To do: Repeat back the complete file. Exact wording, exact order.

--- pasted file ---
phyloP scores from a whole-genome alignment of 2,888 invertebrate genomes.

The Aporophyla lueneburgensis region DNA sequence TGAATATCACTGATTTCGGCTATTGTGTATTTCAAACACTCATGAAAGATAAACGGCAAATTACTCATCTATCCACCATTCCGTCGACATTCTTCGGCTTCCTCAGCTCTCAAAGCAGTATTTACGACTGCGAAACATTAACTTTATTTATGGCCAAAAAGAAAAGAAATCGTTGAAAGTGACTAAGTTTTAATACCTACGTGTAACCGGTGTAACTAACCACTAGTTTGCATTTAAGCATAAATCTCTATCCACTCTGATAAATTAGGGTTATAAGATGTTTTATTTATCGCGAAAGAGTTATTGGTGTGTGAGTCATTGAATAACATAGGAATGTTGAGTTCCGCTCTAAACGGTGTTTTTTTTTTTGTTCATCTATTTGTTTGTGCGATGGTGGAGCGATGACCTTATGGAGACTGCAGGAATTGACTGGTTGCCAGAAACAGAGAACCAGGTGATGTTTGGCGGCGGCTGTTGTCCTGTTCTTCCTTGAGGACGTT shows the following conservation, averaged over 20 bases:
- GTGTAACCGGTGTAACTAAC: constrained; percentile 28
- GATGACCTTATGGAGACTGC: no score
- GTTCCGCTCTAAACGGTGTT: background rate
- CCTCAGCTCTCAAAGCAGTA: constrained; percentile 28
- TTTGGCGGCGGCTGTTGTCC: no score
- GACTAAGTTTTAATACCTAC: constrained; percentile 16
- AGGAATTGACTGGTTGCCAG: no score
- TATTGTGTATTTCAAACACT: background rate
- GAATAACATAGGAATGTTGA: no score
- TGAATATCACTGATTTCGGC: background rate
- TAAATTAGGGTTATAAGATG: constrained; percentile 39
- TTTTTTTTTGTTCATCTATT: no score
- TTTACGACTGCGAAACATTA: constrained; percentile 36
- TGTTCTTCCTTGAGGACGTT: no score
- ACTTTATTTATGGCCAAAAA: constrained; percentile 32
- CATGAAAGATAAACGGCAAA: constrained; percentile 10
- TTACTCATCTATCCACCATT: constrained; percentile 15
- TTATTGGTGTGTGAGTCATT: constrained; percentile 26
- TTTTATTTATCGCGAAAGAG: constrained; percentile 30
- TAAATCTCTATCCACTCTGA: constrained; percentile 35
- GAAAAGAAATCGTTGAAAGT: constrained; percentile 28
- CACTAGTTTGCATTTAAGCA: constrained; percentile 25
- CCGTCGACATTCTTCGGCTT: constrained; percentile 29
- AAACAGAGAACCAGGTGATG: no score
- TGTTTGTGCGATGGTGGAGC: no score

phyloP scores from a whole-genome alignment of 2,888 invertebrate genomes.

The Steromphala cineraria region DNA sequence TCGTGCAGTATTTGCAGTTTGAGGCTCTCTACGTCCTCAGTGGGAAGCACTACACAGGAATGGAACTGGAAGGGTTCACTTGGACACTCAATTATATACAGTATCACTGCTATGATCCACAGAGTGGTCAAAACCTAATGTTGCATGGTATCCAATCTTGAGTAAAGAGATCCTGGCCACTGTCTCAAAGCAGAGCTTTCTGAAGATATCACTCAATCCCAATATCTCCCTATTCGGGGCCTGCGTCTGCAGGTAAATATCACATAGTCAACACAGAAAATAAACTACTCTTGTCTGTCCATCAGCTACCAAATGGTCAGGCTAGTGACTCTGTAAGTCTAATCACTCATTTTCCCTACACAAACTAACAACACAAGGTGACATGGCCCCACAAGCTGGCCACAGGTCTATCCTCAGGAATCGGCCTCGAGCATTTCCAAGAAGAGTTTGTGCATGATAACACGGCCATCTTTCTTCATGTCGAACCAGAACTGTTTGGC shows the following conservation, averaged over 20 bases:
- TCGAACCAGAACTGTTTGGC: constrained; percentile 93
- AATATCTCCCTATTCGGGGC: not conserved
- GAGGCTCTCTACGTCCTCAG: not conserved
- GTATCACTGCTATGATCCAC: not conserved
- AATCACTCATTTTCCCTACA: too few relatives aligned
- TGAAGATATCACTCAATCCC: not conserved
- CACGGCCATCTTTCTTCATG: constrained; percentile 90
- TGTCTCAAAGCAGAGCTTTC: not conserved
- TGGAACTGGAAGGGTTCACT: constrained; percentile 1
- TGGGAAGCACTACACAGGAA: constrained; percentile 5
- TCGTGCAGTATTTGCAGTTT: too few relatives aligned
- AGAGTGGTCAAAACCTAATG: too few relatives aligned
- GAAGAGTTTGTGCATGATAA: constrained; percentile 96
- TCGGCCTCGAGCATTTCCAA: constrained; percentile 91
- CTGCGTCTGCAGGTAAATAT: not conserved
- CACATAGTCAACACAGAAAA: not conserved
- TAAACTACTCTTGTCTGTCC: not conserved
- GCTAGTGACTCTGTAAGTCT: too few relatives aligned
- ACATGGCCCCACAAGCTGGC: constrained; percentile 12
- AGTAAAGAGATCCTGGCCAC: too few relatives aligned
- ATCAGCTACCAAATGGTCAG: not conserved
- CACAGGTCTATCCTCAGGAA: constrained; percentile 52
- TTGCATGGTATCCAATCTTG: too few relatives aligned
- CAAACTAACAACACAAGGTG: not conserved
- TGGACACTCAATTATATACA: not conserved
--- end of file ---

phyloP scores from a whole-genome alignment of 2,888 invertebrate genomes.

The Aporophyla lueneburgensis region DNA sequence TGAATATCACTGATTTCGGCTATTGTGTATTTCAAACACTCATGAAAGATAAACGGCAAATTACTCATCTATCCACCATTCCGTCGACATTCTTCGGCTTCCTCAGCTCTCAAAGCAGTATTTACGACTGCGAAACATTAACTTTATTTATGGCCAAAAAGAAAAGAAATCGTTGAAAGTGACTAAGTTTTAATACCTACGTGTAACCGGTGTAACTAACCACTAGTTTGCATTTAAGCATAAATCTCTATCCACTCTGATAAATTAGGGTTATAAGATGTTTTATTTATCGCGAAAGAGTTATTGGTGTGTGAGTCATTGAATAACATAGGAATGTTGAGTTCCGCTCTAAACGGTGTTTTTTTTTTTGTTCATCTATTTGTTTGTGCGATGGTGGAGCGATGACCTTATGGAGACTGCAGGAATTGACTGGTTGCCAGAAACAGAGAACCAGGTGATGTTTGGCGGCGGCTGTTGTCCTGTTCTTCCTTGAGGACGTT shows the following conservation, averaged over 20 bases:
- GTGTAACCGGTGTAACTAAC: constrained; percentile 28
- GATGACCTTATGGAGACTGC: no score
- GTTCCGCTCTAAACGGTGTT: background rate
- CCTCAGCTCTCAAAGCAGTA: constrained; percentile 28
- TTTGGCGGCGGCTGTTGTCC: no score
- GACTAAGTTTTAATACCTAC: constrained; percentile 16
- AGGAATTGACTGGTTGCCAG: no score
- TATTGTGTATTTCAAACACT: background rate
- GAATAACATAGGAATGTTGA: no score
- TGAATATCACTGATTTCGGC: background rate
- TAAATTAGGGTTATAAGATG: constrained; percentile 39
- TTTTTTTTTGTTCATCTATT: no score
- TTTACGACTGCGAAACATTA: constrained; percentile 36
- TGTTCTTCCTTGAGGACGTT: no score
- ACTTTATTTATGGCCAAAAA: constrained; percentile 32
- CATGAAAGATAAACGGCAAA: constrained; percentile 10
- TTACTCATCTATCCACCATT: constrained; percentile 15
- TTATTGGTGTGTGAGTCATT: constrained; percentile 26
- TTTTATTTATCGCGAAAGAG: constrained; percentile 30
- TAAATCTCTATCCACTCTGA: constrained; percentile 35
- GAAAAGAAATCGTTGAAAGT: constrained; percentile 28
- CACTAGTTTGCATTTAAGCA: constrained; percentile 25
- CCGTCGACATTCTTCGGCTT: constrained; percentile 29
- AAACAGAGAACCAGGTGATG: no score
- TGTTTGTGCGATGGTGGAGC: no score

phyloP scores from a whole-genome alignment of 2,888 invertebrate genomes.

The Steromphala cineraria region DNA sequence TCGTGCAGTATTTGCAGTTTGAGGCTCTCTACGTCCTCAGTGGGAAGCACTACACAGGAATGGAACTGGAAGGGTTCACTTGGACACTCAATTATATACAGTATCACTGCTATGATCCACAGAGTGGTCAAAACCTAATGTTGCATGGTATCCAATCTTGAGTAAAGAGATCCTGGCCACTGTCTCAAAGCAGAGCTTTCTGAAGATATCACTCAATCCCAATATCTCCCTATTCGGGGCCTGCGTCTGCAGGTAAATATCACATAGTCAACACAGAAAATAAACTACTCTTGTCTGTCCATCAGCTACCAAATGGTCAGGCTAGTGACTCTGTAAGTCTAATCACTCATTTTCCCTACACAAACTAACAACACAAGGTGACATGGCCCCACAAGCTGGCCACAGGTCTATCCTCAGGAATCGGCCTCGAGCATTTCCAAGAAGAGTTTGTGCATGATAACACGGCCATCTTTCTTCATGTCGAACCAGAACTGTTTGGC shows the following conservation, averaged over 20 bases:
- TCGAACCAGAACTGTTTGGC: constrained; percentile 93
- AATATCTCCCTATTCGGGGC: not conserved
- GAGGCTCTCTACGTCCTCAG: not conserved
- GTATCACTGCTATGATCCAC: not conserved
- AATCACTCATTTTCCCTACA: too few relatives aligned
- TGAAGATATCACTCAATCCC: not conserved
- CACGGCCATCTTTCTTCATG: constrained; percentile 90
- TGTCTCAAAGCAGAGCTTTC: not conserved
- TGGAACTGGAAGGGTTCACT: constrained; percentile 1
- TGGGAAGCACTACACAGGAA: constrained; percentile 5
- TCGTGCAGTATTTGCAGTTT: too few relatives aligned
- AGAGTGGTCAAAACCTAATG: too few relatives aligned
- GAAGAGTTTGTGCATGATAA: constrained; percentile 96
- TCGGCCTCGAGCATTTCCAA: constrained; percentile 91
- CTGCGTCTGCAGGTAAATAT: not conserved
- CACATAGTCAACACAGAAAA: not conserved
- TAAACTACTCTTGTCTGTCC: not conserved
- GCTAGTGACTCTGTAAGTCT: too few relatives aligned
- ACATGGCCCCACAAGCTGGC: constrained; percentile 12
- AGTAAAGAGATCCTGGCCAC: too few relatives aligned
- ATCAGCTACCAAATGGTCAG: not conserved
- CACAGGTCTATCCTCAGGAA: constrained; percentile 52
- TTGCATGGTATCCAATCTTG: too few relatives aligned
- CAAACTAACAACACAAGGTG: not conserved
- TGGACACTCAATTATATACA: not conserved